Cost of living for products have gone up a lot in the last 30 years but my salary hasn't. I usually just about break even no matter how much I try to save. If the above expenditures were a bit lower, I'd easily be able to save 200-300,000 yen a year.

7 ( +8 / -1 )

Well, besides all of the reasons that other people have said above...

If you want a good job, you have to live in the city (usually).

If you live in the city, you'll only be able to afford a matchbox sized apartment on most salaries.

If people live in small, depressing living spaces, they will spend much less of their free time at home.

So people spend their free time out, which costs money.

Lather, rinse, repeat.

Being at home, in Japan, is generally unpleasant unless you're quite wealthy. It costs a lot to quell loneliness.

7 ( +8 / -1 )

Why do you think so many workers have no nest egg?

Surprised anyone even need to ask that. Low pay, contract workers, gig economy, zero hours, no benefits, no health coverage, no vacations.

Faulty capitalism needs a level of unemployment so there are reserve workers to call on. Pay just enough for paycheck to paycheck otherwise the workers will go off and do do something better. Expensive cost of living.

10 ( +10 / -0 )

Low pay, rising cost of living and many having temporary or zero hour contracts are the reasons why.

8 ( +8 / -0 )

Why do 40% of Japanese people have irregular employment? B/C companies--thanks Koizumi--are allowed to exploit workers. 

Are you claiming that 100% of those 40% of those people are being exploited?

Isn't some significant portion of that 40% happy to be engaged in part-time work?

(I don't like the two-tier employment system, I think the playing-field should be leveled, but I do question any claim that 40% of Japan's workers are being exploited. Some definitely do it tough because of the two-tier system, but this is not some 3rd world country. I think the % we should be talking about is much lower if excluding those happy with their part-time work arrangements)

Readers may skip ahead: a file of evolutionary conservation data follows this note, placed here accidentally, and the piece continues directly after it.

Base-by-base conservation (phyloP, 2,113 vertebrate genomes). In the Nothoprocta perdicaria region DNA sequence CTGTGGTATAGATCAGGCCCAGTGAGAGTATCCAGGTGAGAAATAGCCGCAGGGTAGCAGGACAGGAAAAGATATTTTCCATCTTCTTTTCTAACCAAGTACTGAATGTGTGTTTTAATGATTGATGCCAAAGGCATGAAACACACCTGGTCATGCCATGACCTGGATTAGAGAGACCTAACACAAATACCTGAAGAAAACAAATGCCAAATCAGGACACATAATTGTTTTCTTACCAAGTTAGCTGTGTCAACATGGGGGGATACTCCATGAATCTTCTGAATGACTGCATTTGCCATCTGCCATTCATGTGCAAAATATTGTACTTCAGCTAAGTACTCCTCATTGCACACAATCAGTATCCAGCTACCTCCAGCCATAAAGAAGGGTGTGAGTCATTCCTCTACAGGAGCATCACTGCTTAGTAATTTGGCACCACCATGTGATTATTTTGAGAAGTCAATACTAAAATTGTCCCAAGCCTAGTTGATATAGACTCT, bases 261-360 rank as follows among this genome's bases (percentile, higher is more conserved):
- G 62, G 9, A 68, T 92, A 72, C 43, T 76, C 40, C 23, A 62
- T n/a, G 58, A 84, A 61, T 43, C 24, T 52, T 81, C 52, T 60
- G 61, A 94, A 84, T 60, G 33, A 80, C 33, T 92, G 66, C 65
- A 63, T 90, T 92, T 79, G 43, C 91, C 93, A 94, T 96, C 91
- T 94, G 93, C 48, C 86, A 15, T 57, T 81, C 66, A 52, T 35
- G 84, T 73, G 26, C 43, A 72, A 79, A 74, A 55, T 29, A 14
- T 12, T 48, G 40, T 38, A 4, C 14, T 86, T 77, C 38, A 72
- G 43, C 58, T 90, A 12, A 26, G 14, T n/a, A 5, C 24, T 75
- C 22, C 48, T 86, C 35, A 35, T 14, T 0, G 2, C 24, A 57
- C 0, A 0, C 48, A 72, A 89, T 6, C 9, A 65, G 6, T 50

-3 ( +1 / -4 )

Low pay and high taxes.

LDP

(Invalid CSRF)

7 ( +7 / -0 )

Start here first. Why do so many workers have no place to live away from home, and why do many give up on the idea of marriage?

1 ( +1 / -0 )

Japan Inc has taken jobs abroad with the connivance of the government.

The LDP has 8%-10% tax on food - unfair taxes stifle saving.

The economy was shattered long before this virus came about.

3 ( +3 / -0 )

8-10% tax on food is lower than even glorious places such as Sweden, where it is apparently 12%, even at a reduced rate.

It never makes sense to look at tax rates in isolation. Taxes are part of the contract. The government spends money on people too, as a part of that contract. Taxes are just a component of the contract. The complete contract must be looked at when questioning the "fairness".

If everyone were paying 10% tax for food (and everything they consume), but people with no salary were paid 10mm yen a year by the government, would the 10% tax be "fair"? This is how these system must be considered.

The key part of taxation is that they be simple to administer without distorting economic behavior. Japan has sadly forgotten this most simple of basics in its recent move to introduce a complicated multi-rate system

0 ( +0 / -0 )

Wages have not kept up with inflation for the last 40 years.

0 ( +0 / -0 )